Smoking With Daniel Wessler Riordan

by Nancy Stebbins Read the Story March 25, 2013

I love how the story is both playful and deep at the same time. How did you accomplish this?

Can you imagine if we all walked around feeling our own pain and everyone else’s pain just as acutely all at the same time? The planet would run out of corners for folks to huddle into and cry. So what I attempt to do is employ the humorous and/or fantastical in order to both disarm the reader and to hopefully allow them to engage their own imagination in creating an emotional universe for the story. I feel like part of my job as a writer is to trick the reader into wanting to get as close the metaphorical fire as I can, and if I can trick them into standing in the middle of the damn thing, well that’s even better. I know it’s a lofty goal, but I’m trying my darnedest.

In this story, the character/author circles around and around the real issue, which mimics what writers often do in their bodies of work. Has this been your experience, too?

Funnily enough, I don’t think I’m circling around the real issues, or at least I’m not trying to. What I’m trying to do when I write this type of story is get at something terrible, something immensely painful, and not have the reader go, “shrug.” What could be worse than pouring your heart out and have the reaction be an arm stretch and a yawn? I hope this doesn’t sound cynical, because it’s not meant to, but I believe true empathy is damn near impossible, you know? Our connection to others is limited. We can only reference another’s experience through the lens of our own experience. And even if we do happen to have a frame of reference for another’s experience, our own experience is always more important and real than the experience we’re trying to empathize with. We all know we can never truly feel someone else’s pain, but nor, do I suspect, would we want to. That doesn’t make us shitty people.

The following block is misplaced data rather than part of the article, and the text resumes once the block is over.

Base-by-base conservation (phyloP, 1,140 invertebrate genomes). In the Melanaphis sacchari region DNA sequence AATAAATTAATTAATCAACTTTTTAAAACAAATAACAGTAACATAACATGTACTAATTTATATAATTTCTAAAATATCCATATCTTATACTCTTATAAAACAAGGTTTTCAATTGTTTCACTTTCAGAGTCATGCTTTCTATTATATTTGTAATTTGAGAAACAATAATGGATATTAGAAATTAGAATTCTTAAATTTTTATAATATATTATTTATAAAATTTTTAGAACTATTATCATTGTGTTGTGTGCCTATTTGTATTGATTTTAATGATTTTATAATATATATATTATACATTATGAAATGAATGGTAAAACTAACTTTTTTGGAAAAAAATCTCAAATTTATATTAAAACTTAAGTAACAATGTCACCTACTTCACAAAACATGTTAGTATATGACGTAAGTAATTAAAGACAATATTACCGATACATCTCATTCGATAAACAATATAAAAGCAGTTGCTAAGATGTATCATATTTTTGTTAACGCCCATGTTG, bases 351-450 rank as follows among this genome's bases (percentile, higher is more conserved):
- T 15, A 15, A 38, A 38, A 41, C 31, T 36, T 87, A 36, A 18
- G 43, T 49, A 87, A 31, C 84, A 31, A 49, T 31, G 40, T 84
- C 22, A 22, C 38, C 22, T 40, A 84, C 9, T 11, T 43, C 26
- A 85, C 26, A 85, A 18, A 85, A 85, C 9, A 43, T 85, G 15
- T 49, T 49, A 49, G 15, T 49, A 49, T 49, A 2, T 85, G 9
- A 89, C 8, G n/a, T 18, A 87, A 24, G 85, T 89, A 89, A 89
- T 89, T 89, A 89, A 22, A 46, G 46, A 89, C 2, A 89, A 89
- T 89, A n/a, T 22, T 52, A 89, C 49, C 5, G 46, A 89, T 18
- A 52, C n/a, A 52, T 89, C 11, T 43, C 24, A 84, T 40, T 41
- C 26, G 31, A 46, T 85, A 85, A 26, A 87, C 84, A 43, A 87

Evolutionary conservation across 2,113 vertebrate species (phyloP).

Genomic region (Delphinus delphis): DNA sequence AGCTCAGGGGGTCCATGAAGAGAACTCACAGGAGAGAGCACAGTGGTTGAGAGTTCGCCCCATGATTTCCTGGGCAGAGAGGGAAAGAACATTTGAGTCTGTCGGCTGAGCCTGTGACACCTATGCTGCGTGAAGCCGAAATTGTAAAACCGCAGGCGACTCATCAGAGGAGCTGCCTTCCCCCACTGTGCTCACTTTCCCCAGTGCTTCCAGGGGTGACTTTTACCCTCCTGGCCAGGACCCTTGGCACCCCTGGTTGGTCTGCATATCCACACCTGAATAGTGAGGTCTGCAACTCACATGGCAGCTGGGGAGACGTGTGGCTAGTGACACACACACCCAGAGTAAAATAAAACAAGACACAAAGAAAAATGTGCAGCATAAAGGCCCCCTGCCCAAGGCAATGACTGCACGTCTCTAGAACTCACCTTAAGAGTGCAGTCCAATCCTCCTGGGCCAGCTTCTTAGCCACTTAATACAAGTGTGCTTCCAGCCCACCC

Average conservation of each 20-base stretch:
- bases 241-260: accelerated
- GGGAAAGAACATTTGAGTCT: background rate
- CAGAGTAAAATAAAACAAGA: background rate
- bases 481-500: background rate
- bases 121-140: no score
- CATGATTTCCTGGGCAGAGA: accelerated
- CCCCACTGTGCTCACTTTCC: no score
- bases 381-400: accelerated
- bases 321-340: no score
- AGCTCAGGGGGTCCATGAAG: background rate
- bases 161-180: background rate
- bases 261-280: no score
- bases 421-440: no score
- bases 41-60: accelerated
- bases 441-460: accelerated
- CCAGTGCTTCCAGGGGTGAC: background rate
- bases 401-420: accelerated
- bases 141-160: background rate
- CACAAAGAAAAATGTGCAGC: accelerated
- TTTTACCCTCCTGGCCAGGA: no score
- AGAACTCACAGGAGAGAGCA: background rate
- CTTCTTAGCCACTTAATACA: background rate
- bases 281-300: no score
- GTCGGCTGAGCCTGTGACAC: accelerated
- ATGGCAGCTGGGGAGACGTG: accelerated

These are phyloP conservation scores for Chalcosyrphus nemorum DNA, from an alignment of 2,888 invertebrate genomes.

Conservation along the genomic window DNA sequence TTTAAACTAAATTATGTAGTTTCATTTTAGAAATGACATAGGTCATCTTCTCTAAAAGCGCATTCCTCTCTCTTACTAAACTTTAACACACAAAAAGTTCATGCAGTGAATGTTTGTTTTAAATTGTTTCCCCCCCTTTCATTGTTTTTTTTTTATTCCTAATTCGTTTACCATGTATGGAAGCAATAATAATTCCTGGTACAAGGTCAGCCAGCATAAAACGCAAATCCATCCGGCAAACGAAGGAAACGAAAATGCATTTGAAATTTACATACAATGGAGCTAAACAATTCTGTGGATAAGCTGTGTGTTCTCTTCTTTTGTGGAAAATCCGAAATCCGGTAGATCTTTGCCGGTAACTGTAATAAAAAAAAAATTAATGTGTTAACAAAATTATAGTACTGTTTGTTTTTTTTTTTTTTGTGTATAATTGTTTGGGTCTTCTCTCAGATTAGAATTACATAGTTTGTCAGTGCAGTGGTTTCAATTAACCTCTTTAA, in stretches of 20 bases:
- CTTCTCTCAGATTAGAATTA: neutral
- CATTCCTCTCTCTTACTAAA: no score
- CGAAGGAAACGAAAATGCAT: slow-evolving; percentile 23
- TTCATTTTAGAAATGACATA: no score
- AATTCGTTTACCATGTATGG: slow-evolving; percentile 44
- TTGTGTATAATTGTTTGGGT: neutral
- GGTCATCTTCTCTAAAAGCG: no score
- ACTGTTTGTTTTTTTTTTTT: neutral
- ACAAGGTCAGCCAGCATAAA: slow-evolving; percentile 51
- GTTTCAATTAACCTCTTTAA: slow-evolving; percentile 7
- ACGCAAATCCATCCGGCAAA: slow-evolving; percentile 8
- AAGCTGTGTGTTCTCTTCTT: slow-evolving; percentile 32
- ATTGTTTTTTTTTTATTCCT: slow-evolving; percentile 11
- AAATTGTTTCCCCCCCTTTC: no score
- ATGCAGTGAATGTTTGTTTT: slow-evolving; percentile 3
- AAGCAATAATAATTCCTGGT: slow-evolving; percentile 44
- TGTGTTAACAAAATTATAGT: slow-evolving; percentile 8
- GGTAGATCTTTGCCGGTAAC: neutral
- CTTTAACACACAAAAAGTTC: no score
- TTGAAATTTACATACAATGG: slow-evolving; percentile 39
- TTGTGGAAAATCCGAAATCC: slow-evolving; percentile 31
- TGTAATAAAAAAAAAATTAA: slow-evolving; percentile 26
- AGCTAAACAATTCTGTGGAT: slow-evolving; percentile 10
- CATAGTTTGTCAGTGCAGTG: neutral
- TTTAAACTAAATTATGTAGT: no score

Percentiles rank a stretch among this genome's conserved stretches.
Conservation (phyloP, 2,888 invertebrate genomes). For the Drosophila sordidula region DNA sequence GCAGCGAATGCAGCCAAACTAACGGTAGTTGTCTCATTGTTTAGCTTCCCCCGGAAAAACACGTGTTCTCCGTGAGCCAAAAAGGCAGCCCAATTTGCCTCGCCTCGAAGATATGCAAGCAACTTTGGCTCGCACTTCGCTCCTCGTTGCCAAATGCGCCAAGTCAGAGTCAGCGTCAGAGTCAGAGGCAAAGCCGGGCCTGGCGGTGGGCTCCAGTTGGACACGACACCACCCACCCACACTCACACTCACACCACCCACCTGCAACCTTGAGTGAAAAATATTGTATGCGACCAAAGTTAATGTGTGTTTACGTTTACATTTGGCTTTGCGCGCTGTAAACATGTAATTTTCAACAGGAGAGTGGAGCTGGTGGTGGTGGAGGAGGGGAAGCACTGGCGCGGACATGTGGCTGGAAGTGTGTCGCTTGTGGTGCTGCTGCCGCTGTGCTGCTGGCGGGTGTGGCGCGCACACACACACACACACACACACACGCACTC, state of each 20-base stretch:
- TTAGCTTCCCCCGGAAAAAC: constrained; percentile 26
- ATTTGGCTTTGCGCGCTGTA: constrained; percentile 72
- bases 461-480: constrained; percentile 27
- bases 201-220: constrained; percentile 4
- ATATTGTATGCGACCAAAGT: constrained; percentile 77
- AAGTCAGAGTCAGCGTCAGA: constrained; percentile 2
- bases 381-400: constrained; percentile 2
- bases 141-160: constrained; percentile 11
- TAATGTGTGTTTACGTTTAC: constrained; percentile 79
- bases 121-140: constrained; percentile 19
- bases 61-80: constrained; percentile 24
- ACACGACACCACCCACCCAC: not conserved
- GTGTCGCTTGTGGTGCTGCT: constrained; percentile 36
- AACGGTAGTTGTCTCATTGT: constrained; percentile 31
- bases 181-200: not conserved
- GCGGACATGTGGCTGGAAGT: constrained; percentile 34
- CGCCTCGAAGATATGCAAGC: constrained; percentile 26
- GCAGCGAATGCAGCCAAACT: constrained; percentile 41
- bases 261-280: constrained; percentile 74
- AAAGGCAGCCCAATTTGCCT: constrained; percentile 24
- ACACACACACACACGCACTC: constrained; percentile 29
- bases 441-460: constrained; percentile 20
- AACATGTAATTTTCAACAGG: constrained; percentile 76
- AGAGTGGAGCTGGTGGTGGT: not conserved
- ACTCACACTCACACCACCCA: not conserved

Where did the idea of the albino alligator come from?

I wish I knew where the albino alligator came from. If I knew I would go and visit that place all the time and steal things and bring them back. But I spend much of my writing time wandering the halls of my brain, knocking on doors, asking if this is where the ‘Idea Room’ is located, and getting the door slammed in my face. Yet somehow I seem to find the ‘You Know You Want a Ham Sandwich Room’ with little trouble, which irks me.

You just finished your thesis. What was it about?

What’s it about? Well, it’s about 40 pages too short, is what it is. HiYo! Seriously though, I wasn’t kidding around when I said that everything I write is sex and death. Or maybe, really, sex, love, and death. Problem is, the more I write about these three topics, the more I discover I don’t really know shit about them. But I keep asking questions and maybe the answers will turn up someday. The death one, yeah, I’m pretty certain I’ll get all the answers I never wanted on that one at some point.

About the Author:

Daniel Wessler Riordan is a third year MFA candidate at the NEOMFA. His fiction has appeared in Indiana Review and is forthcoming from Hayden's Ferry Review.

About the Interviewer:

Nancy Stebbins is a former editor at SmokeLong Quarterly.